I saw his suffering…

Throughout his life, Spurgeon faced many trials and much suffering. Not being one to put on airs, He was actually quite open and candid about his pain and weaknesses. Spurgeon was the first of seventeen children, nine of whom died in infancy. As a young man early in his ministry, he suffered from severe anxiety, not from a fear of public speaking, but from a fear the responsibility of being accountable to God as a preacher. He would later confess:

“My deacons know well enough how, when I first preached in Exeter Hall, there was scarcely ever an occasion, in which they left me alone for ten minutes before the service, but they would find me in a most fearful state of sickness, produced by that tremendous thought of my solemn responsibility.”

On the evening of October 19, 1856, Spurgeon was preaching at the Surrey Garden Music Hall. The hall, which was designed to hold 10,000 people, was overflowing with as many as 14,000 people, with thousands more outside trying to get in. Before the preaching began, there was a cry of “Fire!”. With a mass of people trying to exit, a balcony collapsed, and those trying to leave were blocked by the thousands outside trying to get in. When the dust cleared, seven people were dead and twenty-eight suffered serious injuries. Spurgeon would suffer severe bouts with depression the rest of his life because of the incident. But, as hard as these times of suffering were, he found that they made him a better preacher:

“I would go into the deeps a hundred times to cheer a downcast spirit. It is good for me to have been afflicted, that I might know how to speak a word in season to one that is weary.”

Throughout a large portion of his life, Spurgeon suffered from a combination of rheumatism, gout, and Bright’s disease. His wife, Susannah, was also ill and spent years bedridden with a debilitating chronic illness. Spurgeon’s firm belief in the sovereignty of God carried him through such pain and trials. He found comfort in the fact that if God is sovereign, then there are no accidents:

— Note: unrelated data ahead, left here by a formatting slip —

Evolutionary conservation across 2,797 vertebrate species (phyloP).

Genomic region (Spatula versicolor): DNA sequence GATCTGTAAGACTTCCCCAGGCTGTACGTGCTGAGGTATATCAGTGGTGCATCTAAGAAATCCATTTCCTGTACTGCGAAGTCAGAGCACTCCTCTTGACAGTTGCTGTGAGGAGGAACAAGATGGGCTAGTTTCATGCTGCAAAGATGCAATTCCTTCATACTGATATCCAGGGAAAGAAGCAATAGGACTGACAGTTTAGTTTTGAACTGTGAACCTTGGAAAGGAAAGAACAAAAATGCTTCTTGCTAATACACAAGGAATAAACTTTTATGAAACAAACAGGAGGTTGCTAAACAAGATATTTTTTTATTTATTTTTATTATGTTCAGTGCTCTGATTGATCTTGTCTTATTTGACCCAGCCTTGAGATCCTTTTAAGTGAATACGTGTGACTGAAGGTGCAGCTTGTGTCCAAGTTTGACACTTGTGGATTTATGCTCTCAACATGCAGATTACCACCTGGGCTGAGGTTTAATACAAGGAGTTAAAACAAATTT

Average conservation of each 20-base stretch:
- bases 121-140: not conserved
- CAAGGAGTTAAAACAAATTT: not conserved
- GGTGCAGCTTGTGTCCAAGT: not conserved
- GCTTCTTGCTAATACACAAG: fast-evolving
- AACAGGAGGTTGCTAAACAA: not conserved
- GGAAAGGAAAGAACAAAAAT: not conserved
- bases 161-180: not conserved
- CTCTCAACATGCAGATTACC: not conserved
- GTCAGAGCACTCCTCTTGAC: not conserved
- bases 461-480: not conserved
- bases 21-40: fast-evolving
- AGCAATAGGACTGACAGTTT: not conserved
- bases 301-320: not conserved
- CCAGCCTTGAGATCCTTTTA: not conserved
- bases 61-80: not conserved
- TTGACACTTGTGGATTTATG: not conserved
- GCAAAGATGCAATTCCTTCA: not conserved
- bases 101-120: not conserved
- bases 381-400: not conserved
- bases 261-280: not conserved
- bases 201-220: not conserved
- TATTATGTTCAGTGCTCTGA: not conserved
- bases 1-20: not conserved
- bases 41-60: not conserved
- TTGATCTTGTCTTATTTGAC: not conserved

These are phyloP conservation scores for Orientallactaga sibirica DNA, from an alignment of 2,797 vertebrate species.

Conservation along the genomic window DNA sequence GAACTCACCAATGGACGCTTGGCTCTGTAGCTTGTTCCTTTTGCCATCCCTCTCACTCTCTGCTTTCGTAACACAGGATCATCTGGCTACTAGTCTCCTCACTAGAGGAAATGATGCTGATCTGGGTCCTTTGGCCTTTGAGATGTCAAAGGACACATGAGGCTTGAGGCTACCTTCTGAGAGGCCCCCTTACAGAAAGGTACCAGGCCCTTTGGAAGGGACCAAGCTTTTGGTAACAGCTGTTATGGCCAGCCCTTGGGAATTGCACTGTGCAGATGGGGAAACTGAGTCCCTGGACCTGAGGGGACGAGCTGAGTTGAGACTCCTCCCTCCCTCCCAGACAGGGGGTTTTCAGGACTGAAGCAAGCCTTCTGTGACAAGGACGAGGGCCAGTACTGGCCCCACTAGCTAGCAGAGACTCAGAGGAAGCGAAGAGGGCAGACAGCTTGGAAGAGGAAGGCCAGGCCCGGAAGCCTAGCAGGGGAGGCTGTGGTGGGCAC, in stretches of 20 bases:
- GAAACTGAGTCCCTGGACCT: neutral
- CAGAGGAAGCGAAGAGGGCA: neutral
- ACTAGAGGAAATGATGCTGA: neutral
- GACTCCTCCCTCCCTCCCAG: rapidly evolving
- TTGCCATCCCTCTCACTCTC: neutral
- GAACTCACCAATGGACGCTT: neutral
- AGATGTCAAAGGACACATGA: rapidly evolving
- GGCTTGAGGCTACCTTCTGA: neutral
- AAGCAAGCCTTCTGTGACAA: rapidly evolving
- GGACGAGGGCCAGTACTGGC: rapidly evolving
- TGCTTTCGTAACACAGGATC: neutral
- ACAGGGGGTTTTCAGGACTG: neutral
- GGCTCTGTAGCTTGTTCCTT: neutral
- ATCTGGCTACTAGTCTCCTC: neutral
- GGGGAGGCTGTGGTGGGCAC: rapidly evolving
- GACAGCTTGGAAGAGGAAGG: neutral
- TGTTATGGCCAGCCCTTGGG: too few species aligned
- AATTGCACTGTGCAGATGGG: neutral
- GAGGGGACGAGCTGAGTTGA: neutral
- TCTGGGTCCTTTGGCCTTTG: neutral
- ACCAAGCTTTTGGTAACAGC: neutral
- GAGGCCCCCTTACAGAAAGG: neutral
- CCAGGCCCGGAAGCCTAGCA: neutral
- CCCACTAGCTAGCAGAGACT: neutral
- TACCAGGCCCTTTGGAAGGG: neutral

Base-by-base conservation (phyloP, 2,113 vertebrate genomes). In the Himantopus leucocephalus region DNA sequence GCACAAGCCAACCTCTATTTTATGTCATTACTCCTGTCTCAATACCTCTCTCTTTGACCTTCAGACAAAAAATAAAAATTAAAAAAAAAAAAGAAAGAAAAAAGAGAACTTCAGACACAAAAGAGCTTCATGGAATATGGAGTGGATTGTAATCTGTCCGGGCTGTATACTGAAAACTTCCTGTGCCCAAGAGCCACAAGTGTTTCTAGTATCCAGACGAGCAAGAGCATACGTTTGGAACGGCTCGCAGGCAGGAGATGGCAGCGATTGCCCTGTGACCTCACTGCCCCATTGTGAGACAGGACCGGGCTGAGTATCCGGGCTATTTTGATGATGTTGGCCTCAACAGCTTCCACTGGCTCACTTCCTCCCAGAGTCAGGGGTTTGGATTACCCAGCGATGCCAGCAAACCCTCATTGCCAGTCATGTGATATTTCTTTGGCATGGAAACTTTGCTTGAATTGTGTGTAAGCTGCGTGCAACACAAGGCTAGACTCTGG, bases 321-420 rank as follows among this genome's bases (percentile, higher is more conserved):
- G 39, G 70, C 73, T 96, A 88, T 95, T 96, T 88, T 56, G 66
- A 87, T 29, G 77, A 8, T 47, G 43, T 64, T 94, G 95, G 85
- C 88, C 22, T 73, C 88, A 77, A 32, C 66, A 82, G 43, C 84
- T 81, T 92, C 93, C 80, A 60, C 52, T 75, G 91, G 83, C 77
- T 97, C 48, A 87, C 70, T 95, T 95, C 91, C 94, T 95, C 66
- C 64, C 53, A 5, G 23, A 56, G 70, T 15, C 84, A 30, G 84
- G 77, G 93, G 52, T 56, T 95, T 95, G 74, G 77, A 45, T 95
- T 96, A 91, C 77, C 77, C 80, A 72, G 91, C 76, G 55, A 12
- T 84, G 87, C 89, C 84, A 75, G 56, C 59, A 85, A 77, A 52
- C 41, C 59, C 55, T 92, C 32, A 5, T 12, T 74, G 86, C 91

“It would be a very sharp and trying experience to me to think that I have an affliction which God never sent me, that the bitter cup was never filled by his hand, that my trials were never measured out by him, not sent to me by his arrangement of their weight and quantity.”

And he began to see these afflictions as blessings:

“I have learned to kiss the waves that throw me up against the Rock of Ages.”

Spurgeon ended the last sermon he ever preached by reminding us why he was able to bear all the pain and endure all the suffering. He also reminded me why I read the works of Charles Spurgeon:

“Jesus is the most magnanimous of captains. There never was his like among the choicest of princes. He is always to be found in the thickest part of the battle. When the wind blows cold he always takes the bleak side of the hill. The heaviest end of the cross lies ever on his shoulders. If he bids us carry a burden, he carries it also. If there is anything that is gracious, generous, kind, and tender, yea lavish and superabundant in love, you always find it in him. These forty years and more have I served him, blessed be his name! and I have had nothing but love from him. I would be glad to continue yet another forty years in the same dear service here below if so it pleased him. His service is life, peace, joy. Oh, that you would enter on it at once! God help you to enlist under the banner of Jesus even this day! Amen.”